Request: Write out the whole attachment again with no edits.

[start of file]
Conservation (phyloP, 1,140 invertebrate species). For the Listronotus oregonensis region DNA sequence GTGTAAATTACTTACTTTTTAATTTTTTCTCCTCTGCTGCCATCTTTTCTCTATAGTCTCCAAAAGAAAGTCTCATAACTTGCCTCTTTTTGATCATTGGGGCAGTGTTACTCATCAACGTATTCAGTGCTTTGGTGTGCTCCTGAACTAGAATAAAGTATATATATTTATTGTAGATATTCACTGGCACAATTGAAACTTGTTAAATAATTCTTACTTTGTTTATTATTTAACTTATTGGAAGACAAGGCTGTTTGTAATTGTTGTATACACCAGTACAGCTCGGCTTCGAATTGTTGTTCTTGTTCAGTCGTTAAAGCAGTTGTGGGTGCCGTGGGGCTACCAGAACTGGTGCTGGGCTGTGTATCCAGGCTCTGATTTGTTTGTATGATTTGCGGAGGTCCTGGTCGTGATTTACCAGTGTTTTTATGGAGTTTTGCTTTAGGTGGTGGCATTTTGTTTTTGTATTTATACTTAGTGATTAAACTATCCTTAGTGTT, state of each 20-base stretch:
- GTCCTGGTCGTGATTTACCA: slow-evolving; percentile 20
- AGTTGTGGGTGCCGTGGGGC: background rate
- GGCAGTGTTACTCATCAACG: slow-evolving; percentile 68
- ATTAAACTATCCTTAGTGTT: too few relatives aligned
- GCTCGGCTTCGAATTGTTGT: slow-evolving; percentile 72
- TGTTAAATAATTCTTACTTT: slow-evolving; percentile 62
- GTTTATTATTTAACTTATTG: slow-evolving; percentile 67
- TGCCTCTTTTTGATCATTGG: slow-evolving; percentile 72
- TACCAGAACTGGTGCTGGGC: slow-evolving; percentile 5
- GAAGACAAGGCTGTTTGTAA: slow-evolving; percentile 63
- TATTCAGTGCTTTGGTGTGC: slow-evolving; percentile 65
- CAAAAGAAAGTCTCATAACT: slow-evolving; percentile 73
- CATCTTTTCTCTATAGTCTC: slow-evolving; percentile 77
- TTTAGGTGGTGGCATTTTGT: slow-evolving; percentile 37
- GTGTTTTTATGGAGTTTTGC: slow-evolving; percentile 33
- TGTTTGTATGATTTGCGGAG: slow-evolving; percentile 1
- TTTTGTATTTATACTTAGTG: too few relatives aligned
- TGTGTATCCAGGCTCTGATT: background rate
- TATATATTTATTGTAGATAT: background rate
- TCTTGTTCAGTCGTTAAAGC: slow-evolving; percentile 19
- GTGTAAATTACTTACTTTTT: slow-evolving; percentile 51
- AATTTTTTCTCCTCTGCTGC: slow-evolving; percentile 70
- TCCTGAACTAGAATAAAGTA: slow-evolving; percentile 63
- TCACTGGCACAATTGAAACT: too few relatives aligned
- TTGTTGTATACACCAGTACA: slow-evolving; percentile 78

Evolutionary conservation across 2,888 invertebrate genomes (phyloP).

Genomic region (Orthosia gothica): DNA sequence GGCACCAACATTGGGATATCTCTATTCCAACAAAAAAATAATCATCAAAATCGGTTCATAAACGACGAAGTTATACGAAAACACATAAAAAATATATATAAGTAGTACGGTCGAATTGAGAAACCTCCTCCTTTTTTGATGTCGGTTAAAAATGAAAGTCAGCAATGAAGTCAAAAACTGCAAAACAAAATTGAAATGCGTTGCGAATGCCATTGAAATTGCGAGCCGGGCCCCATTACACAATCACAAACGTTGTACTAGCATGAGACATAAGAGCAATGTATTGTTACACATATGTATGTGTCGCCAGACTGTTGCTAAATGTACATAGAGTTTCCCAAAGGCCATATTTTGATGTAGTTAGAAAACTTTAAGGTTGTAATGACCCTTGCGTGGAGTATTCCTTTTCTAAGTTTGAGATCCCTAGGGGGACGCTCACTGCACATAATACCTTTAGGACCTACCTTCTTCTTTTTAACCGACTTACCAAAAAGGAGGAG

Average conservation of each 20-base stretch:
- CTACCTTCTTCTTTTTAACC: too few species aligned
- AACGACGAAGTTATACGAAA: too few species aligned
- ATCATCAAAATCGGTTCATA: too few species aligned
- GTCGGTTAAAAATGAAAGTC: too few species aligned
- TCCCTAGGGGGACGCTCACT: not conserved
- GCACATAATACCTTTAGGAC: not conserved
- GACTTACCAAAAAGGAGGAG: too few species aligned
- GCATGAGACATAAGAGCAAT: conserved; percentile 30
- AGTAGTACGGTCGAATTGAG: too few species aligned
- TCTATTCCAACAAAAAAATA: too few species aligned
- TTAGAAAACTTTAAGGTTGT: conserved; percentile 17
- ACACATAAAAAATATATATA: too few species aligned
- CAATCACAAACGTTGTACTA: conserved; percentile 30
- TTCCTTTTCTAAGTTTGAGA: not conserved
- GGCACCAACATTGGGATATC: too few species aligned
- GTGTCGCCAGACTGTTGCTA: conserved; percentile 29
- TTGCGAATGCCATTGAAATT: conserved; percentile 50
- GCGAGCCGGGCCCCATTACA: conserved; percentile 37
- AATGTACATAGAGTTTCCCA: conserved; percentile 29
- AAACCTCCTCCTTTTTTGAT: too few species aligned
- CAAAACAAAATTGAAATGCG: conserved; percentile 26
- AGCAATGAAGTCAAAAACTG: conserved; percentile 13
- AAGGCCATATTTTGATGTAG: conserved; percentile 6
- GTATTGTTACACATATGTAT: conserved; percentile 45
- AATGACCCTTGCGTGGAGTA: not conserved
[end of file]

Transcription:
Conservation (phyloP, 1,140 invertebrate species). For the Listronotus oregonensis region DNA sequence GTGTAAATTACTTACTTTTTAATTTTTTCTCCTCTGCTGCCATCTTTTCTCTATAGTCTCCAAAAGAAAGTCTCATAACTTGCCTCTTTTTGATCATTGGGGCAGTGTTACTCATCAACGTATTCAGTGCTTTGGTGTGCTCCTGAACTAGAATAAAGTATATATATTTATTGTAGATATTCACTGGCACAATTGAAACTTGTTAAATAATTCTTACTTTGTTTATTATTTAACTTATTGGAAGACAAGGCTGTTTGTAATTGTTGTATACACCAGTACAGCTCGGCTTCGAATTGTTGTTCTTGTTCAGTCGTTAAAGCAGTTGTGGGTGCCGTGGGGCTACCAGAACTGGTGCTGGGCTGTGTATCCAGGCTCTGATTTGTTTGTATGATTTGCGGAGGTCCTGGTCGTGATTTACCAGTGTTTTTATGGAGTTTTGCTTTAGGTGGTGGCATTTTGTTTTTGTATTTATACTTAGTGATTAAACTATCCTTAGTGTT, state of each 20-base stretch:
- GTCCTGGTCGTGATTTACCA: slow-evolving; percentile 20
- AGTTGTGGGTGCCGTGGGGC: background rate
- GGCAGTGTTACTCATCAACG: slow-evolving; percentile 68
- ATTAAACTATCCTTAGTGTT: too few relatives aligned
- GCTCGGCTTCGAATTGTTGT: slow-evolving; percentile 72
- TGTTAAATAATTCTTACTTT: slow-evolving; percentile 62
- GTTTATTATTTAACTTATTG: slow-evolving; percentile 67
- TGCCTCTTTTTGATCATTGG: slow-evolving; percentile 72
- TACCAGAACTGGTGCTGGGC: slow-evolving; percentile 5
- GAAGACAAGGCTGTTTGTAA: slow-evolving; percentile 63
- TATTCAGTGCTTTGGTGTGC: slow-evolving; percentile 65
- CAAAAGAAAGTCTCATAACT: slow-evolving; percentile 73
- CATCTTTTCTCTATAGTCTC: slow-evolving; percentile 77
- TTTAGGTGGTGGCATTTTGT: slow-evolving; percentile 37
- GTGTTTTTATGGAGTTTTGC: slow-evolving; percentile 33
- TGTTTGTATGATTTGCGGAG: slow-evolving; percentile 1
- TTTTGTATTTATACTTAGTG: too few relatives aligned
- TGTGTATCCAGGCTCTGATT: background rate
- TATATATTTATTGTAGATAT: background rate
- TCTTGTTCAGTCGTTAAAGC: slow-evolving; percentile 19
- GTGTAAATTACTTACTTTTT: slow-evolving; percentile 51
- AATTTTTTCTCCTCTGCTGC: slow-evolving; percentile 70
- TCCTGAACTAGAATAAAGTA: slow-evolving; percentile 63
- TCACTGGCACAATTGAAACT: too few relatives aligned
- TTGTTGTATACACCAGTACA: slow-evolving; percentile 78

Evolutionary conservation across 2,888 invertebrate genomes (phyloP).

Genomic region (Orthosia gothica): DNA sequence GGCACCAACATTGGGATATCTCTATTCCAACAAAAAAATAATCATCAAAATCGGTTCATAAACGACGAAGTTATACGAAAACACATAAAAAATATATATAAGTAGTACGGTCGAATTGAGAAACCTCCTCCTTTTTTGATGTCGGTTAAAAATGAAAGTCAGCAATGAAGTCAAAAACTGCAAAACAAAATTGAAATGCGTTGCGAATGCCATTGAAATTGCGAGCCGGGCCCCATTACACAATCACAAACGTTGTACTAGCATGAGACATAAGAGCAATGTATTGTTACACATATGTATGTGTCGCCAGACTGTTGCTAAATGTACATAGAGTTTCCCAAAGGCCATATTTTGATGTAGTTAGAAAACTTTAAGGTTGTAATGACCCTTGCGTGGAGTATTCCTTTTCTAAGTTTGAGATCCCTAGGGGGACGCTCACTGCACATAATACCTTTAGGACCTACCTTCTTCTTTTTAACCGACTTACCAAAAAGGAGGAG

Average conservation of each 20-base stretch:
- CTACCTTCTTCTTTTTAACC: too few species aligned
- AACGACGAAGTTATACGAAA: too few species aligned
- ATCATCAAAATCGGTTCATA: too few species aligned
- GTCGGTTAAAAATGAAAGTC: too few species aligned
- TCCCTAGGGGGACGCTCACT: not conserved
- GCACATAATACCTTTAGGAC: not conserved
- GACTTACCAAAAAGGAGGAG: too few species aligned
- GCATGAGACATAAGAGCAAT: conserved; percentile 30
- AGTAGTACGGTCGAATTGAG: too few species aligned
- TCTATTCCAACAAAAAAATA: too few species aligned
- TTAGAAAACTTTAAGGTTGT: conserved; percentile 17
- ACACATAAAAAATATATATA: too few species aligned
- CAATCACAAACGTTGTACTA: conserved; percentile 30
- TTCCTTTTCTAAGTTTGAGA: not conserved
- GGCACCAACATTGGGATATC: too few species aligned
- GTGTCGCCAGACTGTTGCTA: conserved; percentile 29
- TTGCGAATGCCATTGAAATT: conserved; percentile 50
- GCGAGCCGGGCCCCATTACA: conserved; percentile 37
- AATGTACATAGAGTTTCCCA: conserved; percentile 29
- AAACCTCCTCCTTTTTTGAT: too few species aligned
- CAAAACAAAATTGAAATGCG: conserved; percentile 26
- AGCAATGAAGTCAAAAACTG: conserved; percentile 13
- AAGGCCATATTTTGATGTAG: conserved; percentile 6
- GTATTGTTACACATATGTAT: conserved; percentile 45
- AATGACCCTTGCGTGGAGTA: not conserved